Palo Alto Networks reported on a new iOS Trojan called AceDeceiver that can install itself on devices without using...
any kind of certificate. How does AceDeceiver do this, and what can security teams do about iOS Trojans like this?
AceDeceiver can be installed on iOS devices without jailbreaking the device or abusing the enterprise certificate install functionality. Palo Alto doesn't describe the malicious behavior of the application other than how it collects the AppleID and password, and how the application is initially targeted. Collection of the AppleID and password opens the user up to potential malicious activities and in itself is sufficient reason to classify AceDeceiver as malware. It appears AceDeceiver may have started out as a quasi-legitimate application for users to install pirated iOS applications. AceDeceiver has terms of service that state it is not responsible for malicious activities and other potentially questionable activities.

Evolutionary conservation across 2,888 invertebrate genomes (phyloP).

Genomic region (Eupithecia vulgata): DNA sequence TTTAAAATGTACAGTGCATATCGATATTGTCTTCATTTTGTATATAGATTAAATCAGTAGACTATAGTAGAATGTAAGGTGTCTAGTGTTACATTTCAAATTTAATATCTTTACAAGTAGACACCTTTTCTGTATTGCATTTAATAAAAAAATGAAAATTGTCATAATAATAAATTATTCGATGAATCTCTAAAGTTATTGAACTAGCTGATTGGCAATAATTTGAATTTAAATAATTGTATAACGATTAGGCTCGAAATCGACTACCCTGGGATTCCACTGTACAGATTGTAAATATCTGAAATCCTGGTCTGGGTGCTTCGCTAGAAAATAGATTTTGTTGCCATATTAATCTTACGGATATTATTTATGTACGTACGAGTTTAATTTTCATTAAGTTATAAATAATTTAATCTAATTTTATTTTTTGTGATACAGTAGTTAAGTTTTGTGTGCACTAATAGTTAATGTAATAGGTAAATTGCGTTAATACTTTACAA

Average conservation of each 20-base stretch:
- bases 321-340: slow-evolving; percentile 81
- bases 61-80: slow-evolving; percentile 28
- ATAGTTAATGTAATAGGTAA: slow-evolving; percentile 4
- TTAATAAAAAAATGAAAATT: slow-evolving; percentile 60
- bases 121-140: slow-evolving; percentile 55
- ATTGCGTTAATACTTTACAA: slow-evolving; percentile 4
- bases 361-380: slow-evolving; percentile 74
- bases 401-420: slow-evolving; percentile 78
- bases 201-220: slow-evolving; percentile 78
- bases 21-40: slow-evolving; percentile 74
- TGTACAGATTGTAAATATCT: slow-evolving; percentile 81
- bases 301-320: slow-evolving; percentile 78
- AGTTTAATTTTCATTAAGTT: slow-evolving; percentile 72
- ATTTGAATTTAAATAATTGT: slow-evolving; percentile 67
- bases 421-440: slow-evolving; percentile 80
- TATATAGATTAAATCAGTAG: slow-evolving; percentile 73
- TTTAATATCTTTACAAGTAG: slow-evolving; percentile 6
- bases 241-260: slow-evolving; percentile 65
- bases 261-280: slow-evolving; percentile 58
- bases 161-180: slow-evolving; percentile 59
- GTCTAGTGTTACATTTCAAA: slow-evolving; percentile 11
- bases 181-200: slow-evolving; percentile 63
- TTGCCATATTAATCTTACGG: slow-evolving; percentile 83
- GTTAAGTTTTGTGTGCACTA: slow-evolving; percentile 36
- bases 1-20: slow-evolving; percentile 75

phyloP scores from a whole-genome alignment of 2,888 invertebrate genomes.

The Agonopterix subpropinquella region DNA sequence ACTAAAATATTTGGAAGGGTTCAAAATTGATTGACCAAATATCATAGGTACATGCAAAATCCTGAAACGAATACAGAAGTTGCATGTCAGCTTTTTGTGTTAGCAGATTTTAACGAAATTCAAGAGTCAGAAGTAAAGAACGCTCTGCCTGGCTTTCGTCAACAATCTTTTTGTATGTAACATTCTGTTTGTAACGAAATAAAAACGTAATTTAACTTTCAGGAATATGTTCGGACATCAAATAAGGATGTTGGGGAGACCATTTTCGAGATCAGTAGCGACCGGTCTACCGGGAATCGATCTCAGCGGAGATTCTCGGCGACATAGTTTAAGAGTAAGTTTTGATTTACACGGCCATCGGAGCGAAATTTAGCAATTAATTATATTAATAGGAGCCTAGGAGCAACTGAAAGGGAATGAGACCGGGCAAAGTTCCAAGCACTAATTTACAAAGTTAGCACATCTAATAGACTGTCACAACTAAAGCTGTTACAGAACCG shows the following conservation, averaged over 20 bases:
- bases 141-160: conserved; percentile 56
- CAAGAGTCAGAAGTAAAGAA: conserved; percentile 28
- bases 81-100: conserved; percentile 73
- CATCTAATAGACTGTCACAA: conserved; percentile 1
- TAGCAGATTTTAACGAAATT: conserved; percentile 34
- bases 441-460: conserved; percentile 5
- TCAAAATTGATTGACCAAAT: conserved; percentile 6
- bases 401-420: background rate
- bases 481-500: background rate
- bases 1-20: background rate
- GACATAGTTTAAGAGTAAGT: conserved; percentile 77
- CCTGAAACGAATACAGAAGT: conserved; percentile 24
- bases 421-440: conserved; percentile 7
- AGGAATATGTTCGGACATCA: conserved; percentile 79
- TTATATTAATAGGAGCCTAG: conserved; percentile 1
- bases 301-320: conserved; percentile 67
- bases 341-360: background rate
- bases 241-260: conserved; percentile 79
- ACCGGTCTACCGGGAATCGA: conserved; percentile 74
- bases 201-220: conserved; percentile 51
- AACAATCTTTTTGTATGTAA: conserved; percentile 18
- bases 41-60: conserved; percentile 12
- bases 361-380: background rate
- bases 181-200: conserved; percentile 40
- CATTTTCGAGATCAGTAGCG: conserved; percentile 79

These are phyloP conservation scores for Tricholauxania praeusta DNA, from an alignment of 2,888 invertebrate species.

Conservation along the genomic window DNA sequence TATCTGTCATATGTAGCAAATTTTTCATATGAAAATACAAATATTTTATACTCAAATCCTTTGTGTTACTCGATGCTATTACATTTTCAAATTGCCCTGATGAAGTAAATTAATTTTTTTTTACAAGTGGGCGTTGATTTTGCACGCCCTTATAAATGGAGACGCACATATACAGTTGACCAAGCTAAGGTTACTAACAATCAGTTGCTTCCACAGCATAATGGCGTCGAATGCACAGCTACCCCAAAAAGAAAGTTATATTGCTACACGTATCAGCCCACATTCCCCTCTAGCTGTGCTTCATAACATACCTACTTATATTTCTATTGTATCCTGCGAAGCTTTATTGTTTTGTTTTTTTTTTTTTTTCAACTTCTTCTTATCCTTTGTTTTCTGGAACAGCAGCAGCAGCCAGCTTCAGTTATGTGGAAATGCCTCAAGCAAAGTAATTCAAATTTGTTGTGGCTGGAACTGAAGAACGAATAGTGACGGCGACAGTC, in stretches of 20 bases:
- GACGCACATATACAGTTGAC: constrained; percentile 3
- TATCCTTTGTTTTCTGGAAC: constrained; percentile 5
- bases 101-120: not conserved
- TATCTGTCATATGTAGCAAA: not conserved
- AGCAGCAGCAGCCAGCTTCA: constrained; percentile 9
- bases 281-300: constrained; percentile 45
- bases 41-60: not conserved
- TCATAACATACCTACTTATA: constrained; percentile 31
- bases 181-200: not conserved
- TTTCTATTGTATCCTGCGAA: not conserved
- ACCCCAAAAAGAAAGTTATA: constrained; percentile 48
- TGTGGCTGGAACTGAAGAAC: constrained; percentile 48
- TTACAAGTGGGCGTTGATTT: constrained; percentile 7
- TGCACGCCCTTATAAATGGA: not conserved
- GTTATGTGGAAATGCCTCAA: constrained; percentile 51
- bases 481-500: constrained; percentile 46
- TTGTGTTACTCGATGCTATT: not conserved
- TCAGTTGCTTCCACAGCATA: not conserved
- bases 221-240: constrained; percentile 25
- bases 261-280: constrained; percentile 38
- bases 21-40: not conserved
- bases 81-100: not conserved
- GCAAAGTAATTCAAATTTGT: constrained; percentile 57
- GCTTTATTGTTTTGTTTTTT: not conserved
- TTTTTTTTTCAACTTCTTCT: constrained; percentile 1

AceDeceiver can bypass standard install protections by abusing the FairPlay functionality used for digital rights management. Researchers from Georgia Tech presented an attack on Fairplay at USENIX Security 2014. The attack basically works by performing a man-in-the-middle attack using a system running iTunes, reusing the authorization code used for installing a legitimate app. It appears to target systems in mainland China, and only uses the nonmalicious functionality outside of that region.
Enterprises have several options for protecting their devices from this iOS Trojan. Palo Alto released indicators of compromise for the malware including the DNS names of the command-and-control infrastructure. Using these indicators of compromise, other security tools can detect and block the malware.
Learn more on Apple's iOS encryption and data protection features
Read how to defend against KeyRaider iOS malware
Find out how to mitigate iOS mobile phishing issues
Dig Deeper on Mobile security threats and prevention
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